The insanity of the Hinkley C project for the French nation in general and EDF in particular was underlined today by two events. First, the French Government found itself unable to solve the gordian-like knot of problems facing EDF. Second a group of EDF managers wrote a letter warning  the directors that they could face legal action to make them take responsibility for taking on the Hinkley C project if, as they fear, the project goes wrong. This follows an earlier letter from engineers doubting the wisdom of proceeding with Hinkley C and the resignation, last month, of EDF's Chief Financial Officer who feared Hinkley C would undermine EDF's finances.


Yet again a high level political meeting of French ministers billed as giving a green light for the project has prevaricated. It is a wondrous testament to the trust we wrongly place in the press releases issued by EDF and its allies that we believe every one of the now dozens of times that the green light for the project is to be given for the project. Of course, if it is so certain, why the need for these repeatedly stated 'final investment decision' meetings that never resolve the issue? Why aren't they just building the damn thing!
See http://www.connaissancedesenergies.org/afp/edf-le-gouvernement-reaffirme-sa-vigilance-totale-apres-une-reunion-lelysee-160420

Now of course with any privately owned company the merest hint that there were serious internal doubts about a project would send the shareholders scattering and the project would not be implemented. Indeed the employee shareholders have opposed the project and EDF's share price has plummeted. But this matters not to the directors who try and browbeat the Government, who own 85 per cent of the shares, to go ahead with the self-destruction, mainly it seems, to have one last gasp attempt to rescue the pride of the EDF leadership. Any notion that this is a vaguely competitive project - even with offshore wind projects, is rendered nonsensical by all of this, with some made-up price that the British would have to pay being paraded as the 'cost'. Now it seems the cost includes the French Government injecting billions of euros in various types of support even if all goes well. The chances are it will not, and the French state will be on the hook to pick up the pieces of EDF which will effectively collapse as a result - indeed the company could well go under even without the added weight of Hinkley C.

Then Amber Rudd comes out and says that EDF is taking the risk of the project according to the contracts. Well, legally, some risk maybe. Except that we are on the hook for may £17 billion worth of loan guarantees. And we're protected from paying this out are we because of the legal paraphernalia? Think again about what happens in the nuclear business, which is really not a business at all despite the made-up fantasy costs (as high as they may be) that are bandied around in government press statements.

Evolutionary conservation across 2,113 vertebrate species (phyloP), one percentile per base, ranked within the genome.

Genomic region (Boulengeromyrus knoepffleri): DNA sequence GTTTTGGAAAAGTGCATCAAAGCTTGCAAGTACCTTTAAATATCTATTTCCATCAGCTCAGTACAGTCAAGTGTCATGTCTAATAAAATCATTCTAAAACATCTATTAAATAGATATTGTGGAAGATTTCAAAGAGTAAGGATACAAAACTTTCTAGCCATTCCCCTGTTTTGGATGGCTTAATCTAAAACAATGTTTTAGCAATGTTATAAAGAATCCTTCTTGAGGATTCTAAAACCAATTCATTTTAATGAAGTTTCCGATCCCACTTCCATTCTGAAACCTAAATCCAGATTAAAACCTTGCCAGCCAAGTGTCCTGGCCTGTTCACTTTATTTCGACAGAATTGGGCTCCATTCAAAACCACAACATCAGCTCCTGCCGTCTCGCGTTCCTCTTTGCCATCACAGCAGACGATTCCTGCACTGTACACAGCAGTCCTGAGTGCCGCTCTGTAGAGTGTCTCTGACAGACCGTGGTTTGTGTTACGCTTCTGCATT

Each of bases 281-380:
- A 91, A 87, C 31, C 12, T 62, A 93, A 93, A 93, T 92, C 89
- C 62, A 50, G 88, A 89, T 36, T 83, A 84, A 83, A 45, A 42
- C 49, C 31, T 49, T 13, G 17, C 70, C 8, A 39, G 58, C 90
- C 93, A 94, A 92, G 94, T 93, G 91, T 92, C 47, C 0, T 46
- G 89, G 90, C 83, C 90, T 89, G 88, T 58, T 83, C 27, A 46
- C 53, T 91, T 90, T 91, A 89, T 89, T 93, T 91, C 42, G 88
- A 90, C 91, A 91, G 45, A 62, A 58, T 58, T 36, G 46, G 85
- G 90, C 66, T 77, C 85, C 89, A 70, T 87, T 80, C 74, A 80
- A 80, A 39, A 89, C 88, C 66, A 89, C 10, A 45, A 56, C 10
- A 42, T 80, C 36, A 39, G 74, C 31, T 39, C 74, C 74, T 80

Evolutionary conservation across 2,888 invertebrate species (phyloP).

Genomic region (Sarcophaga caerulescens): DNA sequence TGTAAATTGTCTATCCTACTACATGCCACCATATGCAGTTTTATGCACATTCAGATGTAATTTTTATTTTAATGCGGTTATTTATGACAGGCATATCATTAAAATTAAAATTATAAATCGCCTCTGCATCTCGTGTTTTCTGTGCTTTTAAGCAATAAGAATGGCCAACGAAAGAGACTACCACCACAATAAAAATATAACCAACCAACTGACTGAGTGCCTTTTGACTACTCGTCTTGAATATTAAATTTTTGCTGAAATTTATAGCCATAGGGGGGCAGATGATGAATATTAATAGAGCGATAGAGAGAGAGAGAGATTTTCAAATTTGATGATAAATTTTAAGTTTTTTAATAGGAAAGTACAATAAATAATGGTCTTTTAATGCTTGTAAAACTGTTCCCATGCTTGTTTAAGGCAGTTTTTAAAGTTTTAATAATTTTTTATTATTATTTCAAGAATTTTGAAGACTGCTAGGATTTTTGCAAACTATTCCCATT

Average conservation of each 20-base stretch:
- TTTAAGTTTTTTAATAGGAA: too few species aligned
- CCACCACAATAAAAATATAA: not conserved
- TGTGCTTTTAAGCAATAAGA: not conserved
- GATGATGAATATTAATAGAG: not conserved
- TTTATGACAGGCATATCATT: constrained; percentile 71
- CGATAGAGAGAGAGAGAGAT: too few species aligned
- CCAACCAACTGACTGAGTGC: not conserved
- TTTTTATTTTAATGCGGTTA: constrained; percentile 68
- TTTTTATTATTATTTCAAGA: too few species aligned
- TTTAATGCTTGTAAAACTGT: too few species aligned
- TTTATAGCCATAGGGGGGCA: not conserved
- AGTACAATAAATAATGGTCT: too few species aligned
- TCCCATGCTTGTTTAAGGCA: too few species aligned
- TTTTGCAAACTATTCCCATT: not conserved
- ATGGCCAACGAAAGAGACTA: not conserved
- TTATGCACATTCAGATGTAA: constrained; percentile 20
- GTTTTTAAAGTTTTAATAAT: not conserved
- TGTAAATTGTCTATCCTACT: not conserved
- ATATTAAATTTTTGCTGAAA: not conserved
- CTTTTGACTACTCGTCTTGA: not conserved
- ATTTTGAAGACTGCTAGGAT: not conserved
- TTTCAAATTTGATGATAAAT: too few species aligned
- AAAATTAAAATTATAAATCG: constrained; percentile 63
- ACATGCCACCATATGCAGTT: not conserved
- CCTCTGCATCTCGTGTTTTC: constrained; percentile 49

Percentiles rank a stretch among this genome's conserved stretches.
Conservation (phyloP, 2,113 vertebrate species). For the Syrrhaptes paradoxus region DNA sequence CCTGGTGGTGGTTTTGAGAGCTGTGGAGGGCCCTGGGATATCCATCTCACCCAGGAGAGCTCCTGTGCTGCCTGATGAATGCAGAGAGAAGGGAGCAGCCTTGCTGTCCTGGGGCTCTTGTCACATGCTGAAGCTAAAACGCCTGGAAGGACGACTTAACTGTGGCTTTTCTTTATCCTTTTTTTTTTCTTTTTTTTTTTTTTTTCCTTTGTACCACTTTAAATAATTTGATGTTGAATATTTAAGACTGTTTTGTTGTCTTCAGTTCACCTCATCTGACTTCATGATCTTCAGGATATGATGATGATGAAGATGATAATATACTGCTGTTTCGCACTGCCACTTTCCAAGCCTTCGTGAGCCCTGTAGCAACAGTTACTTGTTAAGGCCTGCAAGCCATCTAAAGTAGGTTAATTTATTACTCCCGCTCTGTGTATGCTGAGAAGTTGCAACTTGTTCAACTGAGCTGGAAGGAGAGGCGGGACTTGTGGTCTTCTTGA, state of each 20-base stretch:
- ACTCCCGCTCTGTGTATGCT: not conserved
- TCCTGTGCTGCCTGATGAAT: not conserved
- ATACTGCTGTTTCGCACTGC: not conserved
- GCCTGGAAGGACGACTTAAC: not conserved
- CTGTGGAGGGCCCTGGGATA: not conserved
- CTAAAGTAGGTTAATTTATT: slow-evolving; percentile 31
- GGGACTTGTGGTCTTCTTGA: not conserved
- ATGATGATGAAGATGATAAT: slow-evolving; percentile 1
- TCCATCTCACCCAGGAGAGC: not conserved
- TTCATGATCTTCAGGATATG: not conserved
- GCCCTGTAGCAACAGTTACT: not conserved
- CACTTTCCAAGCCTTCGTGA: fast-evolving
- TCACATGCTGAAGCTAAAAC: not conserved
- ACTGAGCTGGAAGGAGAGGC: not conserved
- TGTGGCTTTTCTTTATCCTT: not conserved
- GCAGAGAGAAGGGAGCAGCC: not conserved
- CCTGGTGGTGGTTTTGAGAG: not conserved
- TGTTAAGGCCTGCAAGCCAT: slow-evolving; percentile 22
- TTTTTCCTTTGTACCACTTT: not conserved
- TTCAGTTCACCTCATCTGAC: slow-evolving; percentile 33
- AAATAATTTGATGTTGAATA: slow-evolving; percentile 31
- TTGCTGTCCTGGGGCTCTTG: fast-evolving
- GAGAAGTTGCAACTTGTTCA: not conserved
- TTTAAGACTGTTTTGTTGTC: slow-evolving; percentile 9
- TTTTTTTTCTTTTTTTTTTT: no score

Ultimately whatever the contract terms actually say, the politics are that if EDF runs out of money half way through (they already have!) because of cost overruns and says 'we can't complete it', of course the British Government will step in. Just as they did with Sizewell B post privatisation and declare it was now economically necessary to pour even more cash in.....

Strange attitudes are developing. Increasingly many pro-nuclear supporters are hoping that the project is cancelled for fear that the coming disaster will ruin the prospects of nuclear power in Europe forever. On the other hand anti-nuclear advocates are hoping that the project is actually attempted on the grounds that will finally destroy EDF and its nuclear power mission.

see also my earlier comment on the bleak prospects facing EDF at http://realfeed-intariffs.blogspot.co.uk/2015/10/could-hinkley-c-spell-end-of-edf.html

Monday, 18 April 2016

Renewables 'too much power' problem is really nuclear's fault

Electricity nerds were getting excited (April 17th) as the national grid issued a 'negative reserve active power margin' notice, meaning that for North West Scotland there was too much power on the grid. According to the Daily Torygraph, who write for the renewable hating Tory hordes in darkest Surrey, this crisis is  the fault of renewable energy. The 'emergency' scenario is marked by the fact that the National Grid:
'could be forced to issue unprecedented emergency orders to power plants to switch off........Businesses will also be paid to shift their power demand to times when there is surplus electricity, as the UK energy system struggles to cope with the huge expansion in subsidised renewable power.'

Later on in the same article, there is an obscure mention to the fact that wind and solar farms may be encouraged to turn down their generation because of 'inflexible' generation, which of course is mainly nuclear power.

So let's get this right, the Torygraph is saying that nuclear power plant can't or won't turn down their power stations, so it's windfarms and solar farms that are the problem?

The strange thing is I often hear nuclear power industry representatives going on about how nuclear power is flexible and can turn up or down when required, except that in the UK it doesn't happen, not even with the newest station Sizewell B. There is confusion over whether future nuclear power stations will be able to vary their power, but I am pretty confident they won't.

Why will nuclear power stations never be turned down (voluntarily that is) in the UK? Well first, because nuclear are always given grid priority - that is the policy of the British state -  and renewables will get the blame as a result for any resulting 'emergency' measures. A few years ago EDF was busy arguing that renewables should be restricted to 25 per cent of electricity supply precisely because they didn't want or could get their nuclear power stations turned down. This is now more or less government policy is seems - fantasy nuclear will provide the rest of the required non-fossil generation. Second, of course, following on from this latter sentiment, I am confident that in future there is no chance of new nuclear power stations being flexible because there will probably be no new nuclear power stations (apart from some small failing 'smr' demonstration maybe) actually built!

A French Economy minister appeared on Andrew Marr's show recently to declare that a final investment decision for Hinkley C is only 'weeks or months' away - as it has been for the last 4 years! I suppose the delays in Hinkley C must be renewables fault somehow too!




NOTIFICATION OF INADEQUATE NEGATIVE RESERVE ACTIVE POWER MARGIN issued for the period from 13:35 hrs to 17:00 hrs on Sunday 17/04/2016 has been cancelled For North West Scotland